article # 51



by Martine D’Haeseleer
(click on photos to enlarge images)


Do women art lovers and silver experts have another approach to History of Art?

When looking at an object I first open myself to my inner voice of intuition and only later I start to make analogies, rational research and all the study work.

When Don (Don Soeffing) phoned me:

'Martine, I did find a small set, the form looks like cloth tied by a rope. It looks like something designed by Gorham or Tiffany but wears the German marks with that special Triangle of Wolfers, the Brussels Silversmith.'

'Thrilled', I told him. 'All right just send it to me and I’ll find out about it'

When seeing this set, I knew immediately that it was really special, like the ‘missing link’ of the human chain. ! ! ! ! ! ! !

Quite enthusiastic with my findings, I decided to share the story of the Wolfers set with you.

three pieces mocha or tea set and a tray

The tiny mocha or tea set consists of three pieces and a tray.
In our vocabulary this type of set is called 'egoiste', because it was meant for the use of one person only.
Three tiny pieces are shaped as purses or pouches made of silver cloth tied with a rope of silver threads.
The silver sheets thus formed show the folds created by the squeezing of the rope.

three pieces mocha or tea set and a tray

The spout of the mocha or teapot cracks out through the cloth of the body, showing the cuts in the cloth, which gives a very special effect.
The result is quite unexpected and is proof of Wolfers’ extraordinary creativity, sense of originality and humour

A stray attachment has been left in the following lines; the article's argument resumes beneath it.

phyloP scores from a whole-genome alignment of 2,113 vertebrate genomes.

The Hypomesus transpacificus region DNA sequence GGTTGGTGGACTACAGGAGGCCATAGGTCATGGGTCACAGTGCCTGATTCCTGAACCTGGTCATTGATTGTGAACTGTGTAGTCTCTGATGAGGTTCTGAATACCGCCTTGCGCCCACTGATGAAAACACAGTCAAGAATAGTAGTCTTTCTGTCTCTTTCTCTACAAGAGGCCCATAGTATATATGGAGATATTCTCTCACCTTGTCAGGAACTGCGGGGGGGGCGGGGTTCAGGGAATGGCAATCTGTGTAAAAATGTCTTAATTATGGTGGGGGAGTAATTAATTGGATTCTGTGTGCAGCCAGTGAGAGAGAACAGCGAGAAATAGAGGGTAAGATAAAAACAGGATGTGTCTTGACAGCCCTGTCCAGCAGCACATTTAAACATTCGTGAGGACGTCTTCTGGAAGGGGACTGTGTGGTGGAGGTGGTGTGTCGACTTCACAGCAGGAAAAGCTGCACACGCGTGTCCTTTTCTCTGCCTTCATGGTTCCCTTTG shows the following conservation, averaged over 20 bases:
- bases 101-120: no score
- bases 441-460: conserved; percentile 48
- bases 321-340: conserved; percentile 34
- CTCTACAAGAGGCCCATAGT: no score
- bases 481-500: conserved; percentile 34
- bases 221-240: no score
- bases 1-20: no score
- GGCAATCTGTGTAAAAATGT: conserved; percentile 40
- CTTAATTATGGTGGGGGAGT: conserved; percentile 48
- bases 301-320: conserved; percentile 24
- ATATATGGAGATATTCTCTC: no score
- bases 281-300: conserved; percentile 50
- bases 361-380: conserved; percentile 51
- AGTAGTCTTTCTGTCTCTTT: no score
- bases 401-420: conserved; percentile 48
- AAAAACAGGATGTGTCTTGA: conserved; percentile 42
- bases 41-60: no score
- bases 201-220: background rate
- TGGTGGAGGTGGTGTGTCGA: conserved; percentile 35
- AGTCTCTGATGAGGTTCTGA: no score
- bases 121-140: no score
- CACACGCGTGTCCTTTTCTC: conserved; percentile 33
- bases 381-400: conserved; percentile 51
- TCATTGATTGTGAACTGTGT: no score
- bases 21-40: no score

Wolfers mocha or teapot
Wolfers mocha or teapot
Germany hallmark since 1888 800
Germany hallmark
(since 1888)
Wolfers Frères:
workshop hallmark
Belgium: 800/1000 standard

My personal intuition made me ascribe this design to Philippe Wolfers for different reasons.
Ph. Wolfers came from a dynasty of Belgian silversmiths and jewelers of German and Dutch origins.
Ph. Wolfers took lectures in drawing and sculpture at the Academie Royale des Beaux Arts in Brussels, where he also formed lifelong friendship with other artists, many of which would become colleagues in later artistic ventures.
He entered his father’s workshop at the age of 17 and trained as apprentice there.


The form and ornamentation of this set is totally set apart from Philippe Wolfers' known creations of the 'Japonistic' period (Japanese style).
No similar object is illustrated in the different exhibitions' catalogues or studies made about Wolfers.
We know that Philippe Wolfers became familiar with Japanese art through the opening of 'La Maison Japonaise' in Brussels (1866) and the Vienna world exhibition in 1873 as well as the International Exhibition in Paris in 1889.
At the beginning Wolfers’ designs showed very superficial Japanese influence achieved mainly by the adding of typical decoration such as bamboos, fans and flowers - in my opinion these works could be rather attributed to the Aesthetic style.

Bamboo style decoration
Bamboo style decoration
(photo courtesy Museum of Design - Gent)

The Japanese style became more pronounced when Wolfers started to give priority to curve and sweeping lines.
By the end of 1880 the Japanese style was fully developed, since 1878 Tiffany in New York and Philippe Wolfers in Brussels created forms totally inspired by nature with asymmetrical floral or vegetal ornamentation.
Tea and coffeepots did lose their classical forms and just blossomed in untraditional vegetal forms.


From time on we can date numerous drawings of orchids, iris, fuchsias, freesias and cyclamens and many other flowers and plants which P. Wolfers incorporated in his designs of silverware and jewellery.
In 1894, at the time of the Universal Exhibition in Antwerp, Ph. Wolfers introduced his delicate and original new designs.
In 1897 Ph. Wolfers participated in the Universal Exhibition in Brussels, the work shown are proof of Wolfers superior talent as sculptor, ivory engraver and master chaser.
His inspiration being constantly renewed by practical experience, P. Wolfers creates true works of art.
This new and uncommon interpretation of the form caused quite a stir after Wolfers’ participation in the Exhibition of 1897 in Brussels.